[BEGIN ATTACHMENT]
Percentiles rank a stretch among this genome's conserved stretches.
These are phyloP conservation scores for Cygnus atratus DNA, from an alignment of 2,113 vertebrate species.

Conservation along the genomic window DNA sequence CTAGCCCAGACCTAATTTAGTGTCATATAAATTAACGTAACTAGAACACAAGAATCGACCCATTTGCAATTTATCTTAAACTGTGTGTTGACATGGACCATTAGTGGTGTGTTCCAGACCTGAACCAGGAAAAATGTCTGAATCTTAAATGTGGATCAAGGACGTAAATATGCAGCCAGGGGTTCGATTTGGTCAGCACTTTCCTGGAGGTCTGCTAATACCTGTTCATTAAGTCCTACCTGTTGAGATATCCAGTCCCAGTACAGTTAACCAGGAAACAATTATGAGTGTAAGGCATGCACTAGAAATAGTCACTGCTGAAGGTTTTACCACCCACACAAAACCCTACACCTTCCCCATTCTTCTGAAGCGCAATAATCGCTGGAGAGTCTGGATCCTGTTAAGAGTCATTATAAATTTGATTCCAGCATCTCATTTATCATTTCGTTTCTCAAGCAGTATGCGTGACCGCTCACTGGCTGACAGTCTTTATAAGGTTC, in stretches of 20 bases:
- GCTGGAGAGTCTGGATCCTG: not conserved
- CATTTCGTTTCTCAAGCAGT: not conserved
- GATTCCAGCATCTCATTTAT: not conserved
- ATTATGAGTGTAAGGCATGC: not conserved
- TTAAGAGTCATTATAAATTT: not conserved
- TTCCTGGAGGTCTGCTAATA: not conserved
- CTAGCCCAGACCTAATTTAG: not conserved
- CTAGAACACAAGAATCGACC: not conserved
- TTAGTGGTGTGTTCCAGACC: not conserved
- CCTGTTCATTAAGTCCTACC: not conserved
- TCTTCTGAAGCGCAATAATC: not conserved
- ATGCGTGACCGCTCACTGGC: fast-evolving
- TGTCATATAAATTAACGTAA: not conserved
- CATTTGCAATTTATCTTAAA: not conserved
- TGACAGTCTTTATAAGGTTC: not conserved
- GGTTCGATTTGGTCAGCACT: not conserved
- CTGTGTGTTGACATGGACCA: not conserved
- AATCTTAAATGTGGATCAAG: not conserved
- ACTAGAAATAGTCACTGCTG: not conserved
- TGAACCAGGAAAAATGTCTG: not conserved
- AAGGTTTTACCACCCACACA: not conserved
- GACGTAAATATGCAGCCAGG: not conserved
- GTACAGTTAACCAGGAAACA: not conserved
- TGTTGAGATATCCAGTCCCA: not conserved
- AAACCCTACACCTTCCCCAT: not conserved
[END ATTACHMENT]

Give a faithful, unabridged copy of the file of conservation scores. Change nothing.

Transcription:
Percentiles rank a stretch among this genome's conserved stretches.
These are phyloP conservation scores for Cygnus atratus DNA, from an alignment of 2,113 vertebrate species.

Conservation along the genomic window DNA sequence CTAGCCCAGACCTAATTTAGTGTCATATAAATTAACGTAACTAGAACACAAGAATCGACCCATTTGCAATTTATCTTAAACTGTGTGTTGACATGGACCATTAGTGGTGTGTTCCAGACCTGAACCAGGAAAAATGTCTGAATCTTAAATGTGGATCAAGGACGTAAATATGCAGCCAGGGGTTCGATTTGGTCAGCACTTTCCTGGAGGTCTGCTAATACCTGTTCATTAAGTCCTACCTGTTGAGATATCCAGTCCCAGTACAGTTAACCAGGAAACAATTATGAGTGTAAGGCATGCACTAGAAATAGTCACTGCTGAAGGTTTTACCACCCACACAAAACCCTACACCTTCCCCATTCTTCTGAAGCGCAATAATCGCTGGAGAGTCTGGATCCTGTTAAGAGTCATTATAAATTTGATTCCAGCATCTCATTTATCATTTCGTTTCTCAAGCAGTATGCGTGACCGCTCACTGGCTGACAGTCTTTATAAGGTTC, in stretches of 20 bases:
- GCTGGAGAGTCTGGATCCTG: not conserved
- CATTTCGTTTCTCAAGCAGT: not conserved
- GATTCCAGCATCTCATTTAT: not conserved
- ATTATGAGTGTAAGGCATGC: not conserved
- TTAAGAGTCATTATAAATTT: not conserved
- TTCCTGGAGGTCTGCTAATA: not conserved
- CTAGCCCAGACCTAATTTAG: not conserved
- CTAGAACACAAGAATCGACC: not conserved
- TTAGTGGTGTGTTCCAGACC: not conserved
- CCTGTTCATTAAGTCCTACC: not conserved
- TCTTCTGAAGCGCAATAATC: not conserved
- ATGCGTGACCGCTCACTGGC: fast-evolving
- TGTCATATAAATTAACGTAA: not conserved
- CATTTGCAATTTATCTTAAA: not conserved
- TGACAGTCTTTATAAGGTTC: not conserved
- GGTTCGATTTGGTCAGCACT: not conserved
- CTGTGTGTTGACATGGACCA: not conserved
- AATCTTAAATGTGGATCAAG: not conserved
- ACTAGAAATAGTCACTGCTG: not conserved
- TGAACCAGGAAAAATGTCTG: not conserved
- AAGGTTTTACCACCCACACA: not conserved
- GACGTAAATATGCAGCCAGG: not conserved
- GTACAGTTAACCAGGAAACA: not conserved
- TGTTGAGATATCCAGTCCCA: not conserved
- AAACCCTACACCTTCCCCAT: not conserved